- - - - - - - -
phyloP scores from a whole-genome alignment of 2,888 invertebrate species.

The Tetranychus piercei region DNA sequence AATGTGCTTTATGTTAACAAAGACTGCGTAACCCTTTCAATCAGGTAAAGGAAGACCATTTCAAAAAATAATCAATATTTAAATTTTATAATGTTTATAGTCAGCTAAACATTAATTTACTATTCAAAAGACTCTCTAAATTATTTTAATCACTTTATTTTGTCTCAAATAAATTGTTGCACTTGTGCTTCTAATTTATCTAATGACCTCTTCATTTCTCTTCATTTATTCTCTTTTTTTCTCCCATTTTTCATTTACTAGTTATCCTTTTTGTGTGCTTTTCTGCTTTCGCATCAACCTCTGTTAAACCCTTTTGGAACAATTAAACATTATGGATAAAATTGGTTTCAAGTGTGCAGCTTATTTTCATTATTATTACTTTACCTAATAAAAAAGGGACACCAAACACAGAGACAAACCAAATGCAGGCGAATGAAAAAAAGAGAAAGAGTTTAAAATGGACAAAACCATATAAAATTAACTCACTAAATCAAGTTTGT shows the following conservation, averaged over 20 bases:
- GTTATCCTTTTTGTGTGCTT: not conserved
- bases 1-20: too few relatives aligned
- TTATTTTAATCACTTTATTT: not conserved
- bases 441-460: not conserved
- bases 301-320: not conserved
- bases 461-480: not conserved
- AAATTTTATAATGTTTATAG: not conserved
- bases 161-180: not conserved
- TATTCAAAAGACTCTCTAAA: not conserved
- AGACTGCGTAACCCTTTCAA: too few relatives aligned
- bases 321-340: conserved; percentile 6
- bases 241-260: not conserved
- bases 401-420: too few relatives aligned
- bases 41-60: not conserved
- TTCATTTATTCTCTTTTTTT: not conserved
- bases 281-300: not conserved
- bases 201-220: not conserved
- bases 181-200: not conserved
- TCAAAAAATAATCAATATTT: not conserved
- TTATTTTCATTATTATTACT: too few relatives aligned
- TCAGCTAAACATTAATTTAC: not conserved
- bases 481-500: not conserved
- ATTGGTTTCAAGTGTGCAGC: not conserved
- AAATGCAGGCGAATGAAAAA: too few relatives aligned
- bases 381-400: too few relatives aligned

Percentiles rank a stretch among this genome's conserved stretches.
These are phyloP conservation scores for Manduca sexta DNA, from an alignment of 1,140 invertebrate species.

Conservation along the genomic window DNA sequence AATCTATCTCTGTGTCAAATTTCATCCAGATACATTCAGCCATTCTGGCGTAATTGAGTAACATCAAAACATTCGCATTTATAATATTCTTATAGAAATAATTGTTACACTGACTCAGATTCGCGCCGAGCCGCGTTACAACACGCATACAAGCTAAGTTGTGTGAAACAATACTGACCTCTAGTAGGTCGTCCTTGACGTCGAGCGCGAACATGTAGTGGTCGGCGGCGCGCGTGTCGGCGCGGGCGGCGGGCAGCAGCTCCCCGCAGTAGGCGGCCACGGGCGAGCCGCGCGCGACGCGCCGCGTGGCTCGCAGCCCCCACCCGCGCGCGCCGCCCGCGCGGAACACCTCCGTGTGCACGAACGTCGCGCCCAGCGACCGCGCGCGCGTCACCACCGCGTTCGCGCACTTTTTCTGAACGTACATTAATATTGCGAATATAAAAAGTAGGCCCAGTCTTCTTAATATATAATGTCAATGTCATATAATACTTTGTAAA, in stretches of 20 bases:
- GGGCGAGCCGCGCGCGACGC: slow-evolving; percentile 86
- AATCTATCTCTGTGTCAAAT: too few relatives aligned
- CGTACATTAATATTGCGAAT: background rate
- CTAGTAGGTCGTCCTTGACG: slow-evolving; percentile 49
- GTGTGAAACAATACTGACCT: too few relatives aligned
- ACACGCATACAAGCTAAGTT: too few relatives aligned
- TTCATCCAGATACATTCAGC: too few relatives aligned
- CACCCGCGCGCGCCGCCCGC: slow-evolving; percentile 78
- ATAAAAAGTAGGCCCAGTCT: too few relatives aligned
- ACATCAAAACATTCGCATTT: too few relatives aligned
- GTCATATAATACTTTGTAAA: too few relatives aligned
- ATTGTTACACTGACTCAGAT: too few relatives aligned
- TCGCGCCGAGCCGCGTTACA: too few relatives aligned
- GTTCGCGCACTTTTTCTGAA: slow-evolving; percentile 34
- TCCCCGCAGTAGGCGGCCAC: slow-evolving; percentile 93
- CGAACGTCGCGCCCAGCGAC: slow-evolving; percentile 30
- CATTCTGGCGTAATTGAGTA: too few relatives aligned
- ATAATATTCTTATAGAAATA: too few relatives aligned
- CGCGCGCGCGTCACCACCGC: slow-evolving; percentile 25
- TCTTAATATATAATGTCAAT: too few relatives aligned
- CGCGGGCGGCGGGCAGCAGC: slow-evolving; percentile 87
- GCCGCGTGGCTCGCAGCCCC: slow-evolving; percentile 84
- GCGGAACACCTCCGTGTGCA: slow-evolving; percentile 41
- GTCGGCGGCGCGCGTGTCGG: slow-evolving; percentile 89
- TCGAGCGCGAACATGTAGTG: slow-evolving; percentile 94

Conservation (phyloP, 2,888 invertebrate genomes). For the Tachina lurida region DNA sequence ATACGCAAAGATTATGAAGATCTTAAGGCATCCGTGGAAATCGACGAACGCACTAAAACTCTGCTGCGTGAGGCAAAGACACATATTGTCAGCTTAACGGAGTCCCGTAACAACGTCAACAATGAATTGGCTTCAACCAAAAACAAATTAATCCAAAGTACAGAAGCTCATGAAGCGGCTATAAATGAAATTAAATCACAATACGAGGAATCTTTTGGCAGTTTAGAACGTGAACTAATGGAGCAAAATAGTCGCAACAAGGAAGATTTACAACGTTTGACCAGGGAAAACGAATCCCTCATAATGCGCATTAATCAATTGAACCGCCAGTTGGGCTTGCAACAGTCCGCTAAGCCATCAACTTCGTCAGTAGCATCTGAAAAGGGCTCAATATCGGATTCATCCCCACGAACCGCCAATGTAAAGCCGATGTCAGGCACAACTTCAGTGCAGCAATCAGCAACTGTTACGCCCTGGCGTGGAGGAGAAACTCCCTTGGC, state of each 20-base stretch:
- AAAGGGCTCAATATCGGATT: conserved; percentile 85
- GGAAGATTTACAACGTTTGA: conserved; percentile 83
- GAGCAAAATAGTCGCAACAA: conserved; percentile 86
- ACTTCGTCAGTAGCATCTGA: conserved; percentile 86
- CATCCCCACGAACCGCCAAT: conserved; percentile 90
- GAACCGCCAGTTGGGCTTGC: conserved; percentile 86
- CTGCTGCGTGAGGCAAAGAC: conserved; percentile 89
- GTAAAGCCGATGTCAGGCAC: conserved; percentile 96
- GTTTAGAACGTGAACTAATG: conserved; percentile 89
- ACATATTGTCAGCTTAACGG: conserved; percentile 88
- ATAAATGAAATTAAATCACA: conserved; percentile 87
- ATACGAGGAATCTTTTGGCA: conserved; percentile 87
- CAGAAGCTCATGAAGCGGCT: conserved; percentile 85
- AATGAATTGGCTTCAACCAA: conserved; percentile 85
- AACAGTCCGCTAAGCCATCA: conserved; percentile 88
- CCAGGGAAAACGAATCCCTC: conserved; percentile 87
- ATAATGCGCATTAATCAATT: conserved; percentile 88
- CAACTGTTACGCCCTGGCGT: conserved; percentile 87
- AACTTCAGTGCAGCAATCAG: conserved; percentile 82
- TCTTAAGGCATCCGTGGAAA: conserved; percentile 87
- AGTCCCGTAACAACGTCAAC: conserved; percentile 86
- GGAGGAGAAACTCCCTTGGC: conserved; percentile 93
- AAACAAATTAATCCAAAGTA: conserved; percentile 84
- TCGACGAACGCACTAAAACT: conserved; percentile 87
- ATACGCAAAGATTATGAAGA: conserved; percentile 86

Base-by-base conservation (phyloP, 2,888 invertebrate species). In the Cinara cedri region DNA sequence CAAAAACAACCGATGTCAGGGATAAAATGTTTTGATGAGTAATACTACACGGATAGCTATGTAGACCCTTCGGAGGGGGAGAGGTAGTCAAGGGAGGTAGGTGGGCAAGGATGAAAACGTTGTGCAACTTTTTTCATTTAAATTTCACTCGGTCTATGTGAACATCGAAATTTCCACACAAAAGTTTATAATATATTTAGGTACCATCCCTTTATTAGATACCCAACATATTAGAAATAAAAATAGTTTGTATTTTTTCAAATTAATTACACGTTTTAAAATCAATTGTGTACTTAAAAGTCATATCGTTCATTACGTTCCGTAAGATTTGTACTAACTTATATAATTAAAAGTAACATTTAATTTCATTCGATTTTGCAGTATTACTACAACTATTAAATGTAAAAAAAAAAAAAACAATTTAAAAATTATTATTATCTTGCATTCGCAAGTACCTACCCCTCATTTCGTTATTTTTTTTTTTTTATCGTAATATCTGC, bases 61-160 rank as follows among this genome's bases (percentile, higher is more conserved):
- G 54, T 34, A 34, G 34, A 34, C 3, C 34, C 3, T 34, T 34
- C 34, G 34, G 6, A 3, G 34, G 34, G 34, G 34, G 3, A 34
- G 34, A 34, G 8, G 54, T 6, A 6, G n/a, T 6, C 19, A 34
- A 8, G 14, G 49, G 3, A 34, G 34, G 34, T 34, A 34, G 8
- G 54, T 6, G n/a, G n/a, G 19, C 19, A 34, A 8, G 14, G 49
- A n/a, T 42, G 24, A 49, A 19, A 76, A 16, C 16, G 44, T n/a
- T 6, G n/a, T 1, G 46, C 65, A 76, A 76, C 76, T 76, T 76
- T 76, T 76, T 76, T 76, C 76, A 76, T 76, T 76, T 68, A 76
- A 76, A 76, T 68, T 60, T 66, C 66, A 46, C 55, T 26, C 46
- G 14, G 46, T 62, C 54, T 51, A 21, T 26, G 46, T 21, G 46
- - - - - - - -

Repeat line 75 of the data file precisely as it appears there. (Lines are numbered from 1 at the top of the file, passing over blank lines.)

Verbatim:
- AACTTCAGTGCAGCAATCAG: conserved; percentile 82